Weimar Berlin: relive a lost era
The heady, anything-goes years of Weimar Berlin are the stuff of legend.
From bohemian nightlife and risque cabarets to an incredible flourishing of the arts, in the brief period from 1918 to 1933, Berlin shone more brightly than any other city.
And if you're yearning for a glimpse of that divinely decadent era, we're here to help...
The Delphi cinema at Weissensee
An extraordinary relic of '20s Berlin, this former silent movie cinema made its debut during the golden age of Weimar film.
Long abandoned until a recent, loving refurbishment, avid viewers of cult TV series Babylon Berlin will recognise it as the setting for the Moka Efti club.
Today, a series of performances, screenings and musical events allow visitors to soak up the ex-cinema's unique, time-worn interiors. High point of the calendar is the New Year's Eve ball, when the venue is transformed into a decadent playground worthy of Weimar Berlin's exuberant nightlife.
Theater im Delphi: Gustav-Adolf-Strasse 2, 13086 Berlin
Le Pustra's Kabarett der Namenlosen
A sexy, sumptuous re-imagining of Berlin's decadent Weimar-era cabarets, this beautifully staged spectacle is a must. An immersive mise-en-scène with a cast of lavishly costumed performers, intriguingly, the show takes its name from a real-life '20s spectacle in which the worst possible talent was presented to a jeering audience.
Luckily, quality is assured in today's line-up - so "leave your inhibitions at the door and enter a forbidden world of scandal, intrigue and self indulgence". (Warning: tickets sell out fast!).
Le Pustra's Kabarett der Namenlosen: check website for dates.
It's no coincidence that the vintage glamour of Ballhaus Berlin provides a favoured venue for Le Pustra's cabaret (above).
Built in 1905, the ballroom boasts gilded balustrades, plenty of red velvet and, best of all, tabletop telephones from the '30s, allowing the daring to flirt shamelessly with other guests.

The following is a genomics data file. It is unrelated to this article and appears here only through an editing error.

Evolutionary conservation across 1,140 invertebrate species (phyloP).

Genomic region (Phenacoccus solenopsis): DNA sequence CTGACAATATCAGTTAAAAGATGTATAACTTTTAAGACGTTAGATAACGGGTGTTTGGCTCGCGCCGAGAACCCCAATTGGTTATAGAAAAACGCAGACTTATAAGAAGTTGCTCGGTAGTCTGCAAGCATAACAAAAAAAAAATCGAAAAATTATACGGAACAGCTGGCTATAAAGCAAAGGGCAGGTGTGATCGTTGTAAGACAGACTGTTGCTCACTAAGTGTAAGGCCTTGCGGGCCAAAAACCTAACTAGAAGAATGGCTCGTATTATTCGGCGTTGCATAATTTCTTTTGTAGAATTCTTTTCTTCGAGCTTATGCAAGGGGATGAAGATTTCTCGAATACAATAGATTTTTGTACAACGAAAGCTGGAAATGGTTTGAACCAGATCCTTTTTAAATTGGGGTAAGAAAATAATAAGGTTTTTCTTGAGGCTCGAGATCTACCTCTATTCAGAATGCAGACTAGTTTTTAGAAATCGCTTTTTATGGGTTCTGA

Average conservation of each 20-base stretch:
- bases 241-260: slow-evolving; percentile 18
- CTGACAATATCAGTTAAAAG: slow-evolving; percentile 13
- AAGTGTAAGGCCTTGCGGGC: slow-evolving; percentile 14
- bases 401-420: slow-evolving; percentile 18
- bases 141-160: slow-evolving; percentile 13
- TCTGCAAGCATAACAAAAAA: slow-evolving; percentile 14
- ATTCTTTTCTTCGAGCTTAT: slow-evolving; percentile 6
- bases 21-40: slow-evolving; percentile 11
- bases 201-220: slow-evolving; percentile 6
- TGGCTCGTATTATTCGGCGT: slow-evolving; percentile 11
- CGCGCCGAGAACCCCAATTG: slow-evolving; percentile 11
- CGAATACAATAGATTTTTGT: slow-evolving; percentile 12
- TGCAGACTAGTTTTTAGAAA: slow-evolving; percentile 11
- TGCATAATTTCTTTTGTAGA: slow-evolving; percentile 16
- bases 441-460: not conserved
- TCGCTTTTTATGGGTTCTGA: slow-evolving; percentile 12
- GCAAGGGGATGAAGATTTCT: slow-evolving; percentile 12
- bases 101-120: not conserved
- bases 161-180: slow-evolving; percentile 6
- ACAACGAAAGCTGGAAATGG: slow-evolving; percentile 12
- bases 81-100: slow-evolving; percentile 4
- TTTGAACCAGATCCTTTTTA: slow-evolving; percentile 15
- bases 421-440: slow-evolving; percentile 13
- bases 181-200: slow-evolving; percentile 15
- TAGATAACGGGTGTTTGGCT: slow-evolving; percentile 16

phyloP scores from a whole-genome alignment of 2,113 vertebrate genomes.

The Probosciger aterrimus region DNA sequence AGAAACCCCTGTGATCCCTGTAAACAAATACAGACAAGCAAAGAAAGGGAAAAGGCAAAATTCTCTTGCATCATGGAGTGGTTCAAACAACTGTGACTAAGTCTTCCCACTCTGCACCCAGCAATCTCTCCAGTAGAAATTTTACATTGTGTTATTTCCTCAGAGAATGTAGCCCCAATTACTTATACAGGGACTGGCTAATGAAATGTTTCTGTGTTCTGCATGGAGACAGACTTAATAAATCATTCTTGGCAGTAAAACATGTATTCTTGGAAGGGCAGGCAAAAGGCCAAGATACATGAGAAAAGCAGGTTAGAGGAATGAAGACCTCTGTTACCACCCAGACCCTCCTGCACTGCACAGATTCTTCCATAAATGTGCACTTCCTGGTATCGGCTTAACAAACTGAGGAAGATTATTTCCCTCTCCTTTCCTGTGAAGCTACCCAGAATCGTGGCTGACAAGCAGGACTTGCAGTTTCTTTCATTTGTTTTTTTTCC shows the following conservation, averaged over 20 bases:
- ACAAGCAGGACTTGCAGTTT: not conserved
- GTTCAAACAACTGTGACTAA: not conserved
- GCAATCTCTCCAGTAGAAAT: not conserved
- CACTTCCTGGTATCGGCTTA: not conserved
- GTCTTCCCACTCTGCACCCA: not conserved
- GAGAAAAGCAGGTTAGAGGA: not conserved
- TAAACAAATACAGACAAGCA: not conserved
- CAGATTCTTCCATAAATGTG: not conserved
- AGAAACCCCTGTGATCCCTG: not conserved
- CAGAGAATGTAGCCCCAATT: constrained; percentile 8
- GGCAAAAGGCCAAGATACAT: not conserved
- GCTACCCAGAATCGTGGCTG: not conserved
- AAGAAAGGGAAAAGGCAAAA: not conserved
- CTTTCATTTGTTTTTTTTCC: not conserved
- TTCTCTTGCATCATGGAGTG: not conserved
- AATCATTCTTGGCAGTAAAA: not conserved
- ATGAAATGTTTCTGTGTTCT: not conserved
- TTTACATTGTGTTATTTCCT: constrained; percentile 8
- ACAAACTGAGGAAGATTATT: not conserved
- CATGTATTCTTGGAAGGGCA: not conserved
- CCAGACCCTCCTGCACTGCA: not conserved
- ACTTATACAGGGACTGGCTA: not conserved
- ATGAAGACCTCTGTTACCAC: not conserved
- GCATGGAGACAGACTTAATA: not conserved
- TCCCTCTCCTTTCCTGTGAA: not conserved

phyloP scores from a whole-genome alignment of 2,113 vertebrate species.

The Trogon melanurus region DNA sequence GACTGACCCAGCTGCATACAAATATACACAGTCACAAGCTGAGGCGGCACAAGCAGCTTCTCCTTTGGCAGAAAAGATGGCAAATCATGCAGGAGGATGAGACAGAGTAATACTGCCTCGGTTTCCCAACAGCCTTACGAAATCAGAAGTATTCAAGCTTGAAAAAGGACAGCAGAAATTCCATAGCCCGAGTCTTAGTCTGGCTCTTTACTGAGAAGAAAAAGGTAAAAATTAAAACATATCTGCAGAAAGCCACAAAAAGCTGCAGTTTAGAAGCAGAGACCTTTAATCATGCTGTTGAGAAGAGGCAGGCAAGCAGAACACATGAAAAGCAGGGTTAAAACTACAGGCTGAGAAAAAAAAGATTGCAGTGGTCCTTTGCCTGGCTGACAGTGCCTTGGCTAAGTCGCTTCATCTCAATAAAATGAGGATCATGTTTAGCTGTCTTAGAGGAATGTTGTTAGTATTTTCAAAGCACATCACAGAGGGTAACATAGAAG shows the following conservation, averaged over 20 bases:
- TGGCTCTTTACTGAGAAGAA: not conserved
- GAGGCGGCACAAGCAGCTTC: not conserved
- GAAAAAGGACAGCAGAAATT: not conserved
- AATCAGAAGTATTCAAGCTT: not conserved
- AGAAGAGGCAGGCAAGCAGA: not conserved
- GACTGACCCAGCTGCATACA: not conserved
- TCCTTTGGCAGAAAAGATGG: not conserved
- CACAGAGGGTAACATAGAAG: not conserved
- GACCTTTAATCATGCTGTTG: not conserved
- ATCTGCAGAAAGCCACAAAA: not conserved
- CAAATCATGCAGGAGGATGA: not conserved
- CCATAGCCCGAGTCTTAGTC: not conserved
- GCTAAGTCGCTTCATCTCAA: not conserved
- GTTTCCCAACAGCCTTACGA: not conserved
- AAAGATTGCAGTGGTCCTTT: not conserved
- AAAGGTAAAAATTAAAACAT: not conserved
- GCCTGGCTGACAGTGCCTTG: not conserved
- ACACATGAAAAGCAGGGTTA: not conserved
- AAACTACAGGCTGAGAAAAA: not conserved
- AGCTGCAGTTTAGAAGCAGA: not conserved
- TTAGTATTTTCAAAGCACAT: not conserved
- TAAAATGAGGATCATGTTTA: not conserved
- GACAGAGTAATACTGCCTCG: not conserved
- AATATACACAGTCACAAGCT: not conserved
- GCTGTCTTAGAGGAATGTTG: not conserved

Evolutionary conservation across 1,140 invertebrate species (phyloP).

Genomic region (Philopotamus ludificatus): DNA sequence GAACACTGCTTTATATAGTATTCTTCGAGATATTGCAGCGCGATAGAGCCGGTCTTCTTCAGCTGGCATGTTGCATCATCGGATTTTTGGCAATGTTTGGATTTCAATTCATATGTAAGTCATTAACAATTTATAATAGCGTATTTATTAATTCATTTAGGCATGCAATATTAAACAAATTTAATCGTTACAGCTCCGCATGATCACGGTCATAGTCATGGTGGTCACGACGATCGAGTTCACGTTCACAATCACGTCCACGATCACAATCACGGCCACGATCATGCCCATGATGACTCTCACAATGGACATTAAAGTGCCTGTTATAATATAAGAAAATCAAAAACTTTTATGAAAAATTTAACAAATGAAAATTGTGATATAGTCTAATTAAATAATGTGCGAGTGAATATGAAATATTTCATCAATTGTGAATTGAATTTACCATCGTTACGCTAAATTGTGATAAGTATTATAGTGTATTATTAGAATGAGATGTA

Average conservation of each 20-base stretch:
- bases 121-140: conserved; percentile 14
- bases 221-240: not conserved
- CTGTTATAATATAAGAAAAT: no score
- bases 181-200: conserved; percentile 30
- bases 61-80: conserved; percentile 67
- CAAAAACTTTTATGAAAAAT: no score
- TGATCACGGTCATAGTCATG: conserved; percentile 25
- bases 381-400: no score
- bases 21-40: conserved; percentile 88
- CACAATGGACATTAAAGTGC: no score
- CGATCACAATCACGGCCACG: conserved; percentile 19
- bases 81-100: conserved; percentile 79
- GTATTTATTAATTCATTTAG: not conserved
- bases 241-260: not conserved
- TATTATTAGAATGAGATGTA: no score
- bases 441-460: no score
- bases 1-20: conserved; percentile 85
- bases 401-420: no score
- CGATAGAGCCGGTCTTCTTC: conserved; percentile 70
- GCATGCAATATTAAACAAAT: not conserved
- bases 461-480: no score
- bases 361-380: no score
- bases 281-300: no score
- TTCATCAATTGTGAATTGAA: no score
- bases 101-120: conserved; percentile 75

Once all the rage in Berlin's Weimar-era clubs and dancehalls, these unique survivors of a bygone age are soooo much more fun than Tindr.
Ballhaus Berlin: Chausseestraße 102, 10115 Berlin
Opening times: see website
A trip to the lakeside beach at Wannsee - a summer ritual for generations of Berliners - reached the height of popularity in the '20s and '30s, when a new rail route whisked city dwellers to its shores and impressive modernist buildings were constructed to provide changing rooms, cafes and a sun terrace.
Unsurprisingly, Wannsee takes centre stage in many Weimar-era moments: Christopher Isherwood described a visit, and the beach and surrounding forest feature prominently in the 1930 silent movie classic Menschen am Sonntag (People on Sunday).
Today, Wannsee's almost mile-long expanse of sand (transported from the Baltic), remains a magnet for swimmers and sunlovers. Follow in the footsteps of the Weimar Republic's daytrippers for a classic taste of old Berlin.
Strandbad Wannsee: Wannseebadweg 25 14129 Berlin - Nikolassee
Opening times: Summer season 1st June-18 August, daily from 9am-8pm. 19th August-1st September closes at 7pm. Entrance fee: 5.50 Euros
Getting there: don't take the train to Wannsee station itself. Get off instead at Nikolassee, and follow the signs to the beach complex entrance.
A tiny, tucked away bar that holds no more than 15 people, you'll have to buzz for entry (of course).
The doorway looks like a throwback to the '70s, but inside, the mellow lighting, stuccoed cornices and blue fug of smoke suggest a different era entirely - an impression made even more vivid by dapper owner Herr Scholl, impeccably attired in monocle, jacket and bow tie.
Offering a true taste of the clandestine '20s speakeasy, the difference is that here, cocktails are world-class. Relive a lost era over an ultimate Daiquiri Hemingway.
Rum Trader: Fasanenstraße 40, 10719 Berlin
Opening times: Mo-Fri, 8.15pm - 1am; Sat, 9.30pm-2am; Sun closed